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Researchers Learn to Harness Data to Produce Better Science
Scientists digging into large amounts of data need the right tools at the right time to uncover helpful nuggets that could yield creative insights to produce better science.
Children’s Hospital of Philadelphia and Drexel University are collaborating to help educate all researchers, not only those at CHOP, to fill their virtual toolboxes.
The team will create a Biomedical Data Science education program, with the help of a new National Institutes of Health grant, that provides evidenced-based pathways and learning modules to guide researchers who are working with data-intensive science. Their goal is for the program to be as broadly applicable and usable by as many people as possible so that they are well prepared to use NIH funding, can be better stewards of knowledge and science, and can pursue pediatric research that is more reproducible and reflective of scientific rigor.
“CHOP recognizes that for pediatric research to really accelerate, we need to be a leader in how we use data and how our researchers use data,” said Jeff Pennington, associate vice president and chief research informatics officer at CHOP Research Institute, who is the principal investigator on the grant. “That recognition led to some major strategic investments in our data science programs. The pediatric angle is especially important because although there is a lot of investment by pharma and the NIH for adult health conditions, the funding for pediatric health conditions is much lower. We’ve had to be much better to do more with what we have, and to invest in data science to make more progress toward improving child health.”
The program will be a modular style that allows researchers to mix and match the courses based on what makes sense for their research and the type of data that they’re working with. It will consist of a combination of modalities, such as screencasts, code snippets, articles, and recorded seminars, that will accommodate a variety of learning types with a wide range of cognitive and physical abilities.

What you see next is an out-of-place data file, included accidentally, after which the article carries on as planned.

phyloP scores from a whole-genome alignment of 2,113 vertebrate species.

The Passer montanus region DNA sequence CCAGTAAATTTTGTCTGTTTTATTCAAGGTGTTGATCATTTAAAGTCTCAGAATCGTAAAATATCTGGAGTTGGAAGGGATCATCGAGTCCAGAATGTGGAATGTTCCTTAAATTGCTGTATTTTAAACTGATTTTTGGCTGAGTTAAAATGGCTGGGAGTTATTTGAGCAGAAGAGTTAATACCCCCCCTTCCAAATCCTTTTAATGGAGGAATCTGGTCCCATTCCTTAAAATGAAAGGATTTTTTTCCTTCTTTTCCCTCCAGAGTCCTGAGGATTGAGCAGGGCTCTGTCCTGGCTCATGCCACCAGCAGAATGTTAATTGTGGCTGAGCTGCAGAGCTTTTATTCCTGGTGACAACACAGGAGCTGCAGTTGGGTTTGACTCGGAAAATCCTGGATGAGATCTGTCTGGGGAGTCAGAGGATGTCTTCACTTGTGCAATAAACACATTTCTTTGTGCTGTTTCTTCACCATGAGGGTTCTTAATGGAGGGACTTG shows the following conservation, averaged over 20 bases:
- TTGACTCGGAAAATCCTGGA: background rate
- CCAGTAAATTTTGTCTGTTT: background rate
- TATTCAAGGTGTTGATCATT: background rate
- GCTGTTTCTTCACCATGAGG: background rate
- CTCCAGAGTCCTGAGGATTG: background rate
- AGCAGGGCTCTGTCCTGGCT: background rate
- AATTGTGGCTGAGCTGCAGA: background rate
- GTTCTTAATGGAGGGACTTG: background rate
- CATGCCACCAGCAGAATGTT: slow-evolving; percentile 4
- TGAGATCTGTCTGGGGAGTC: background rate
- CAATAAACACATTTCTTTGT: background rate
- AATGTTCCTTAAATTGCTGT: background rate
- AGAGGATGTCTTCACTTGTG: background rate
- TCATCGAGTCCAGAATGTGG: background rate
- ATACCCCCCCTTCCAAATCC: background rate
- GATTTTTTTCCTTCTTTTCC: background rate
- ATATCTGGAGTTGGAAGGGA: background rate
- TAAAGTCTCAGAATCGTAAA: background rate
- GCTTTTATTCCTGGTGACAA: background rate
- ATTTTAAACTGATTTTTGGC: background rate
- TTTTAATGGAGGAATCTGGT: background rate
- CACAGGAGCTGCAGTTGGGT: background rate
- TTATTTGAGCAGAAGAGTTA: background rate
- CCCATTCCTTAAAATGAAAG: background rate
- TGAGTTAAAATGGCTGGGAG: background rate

“What a principal investigator needs to learn to help write a research data management lifecycle plan is different from what a study coordinator needs to learn to track recruiting,” said Joy Payton, supervisor of data education on the Arcus team. “The program will allow users to construct a learning structure that makes sense for them, and to learn something that is useful to put into practice right away.”
The cross-disciplinary project will build on an existing partnership between the Arcus team in the Department of Biomedical and Health Informatics at CHOP and College of Computing and Informatics at Drexel University. Ali Shokoufandeh, PhD, professor of computer science at Drexel, said that teaching data science to professionals is different from teaching undergraduate and graduate data science students, and that is one exciting aspect of this new program.
“This challenges us at Drexel as an academic institution to adapt our program so that the knowledge can be transferred and used in a professional setting in an as-needed education or training program,” Dr. Shokoufandeh said. “One of our objectives is giving people who don’t have data or computational literacy the skills to handle massive amounts of data. If you’re doing any sort of research or science, and you don’t have the tools to do this, you’re at a disadvantage. But, you don’t need to be a computer scientist or data scientist to be able to handle your data.”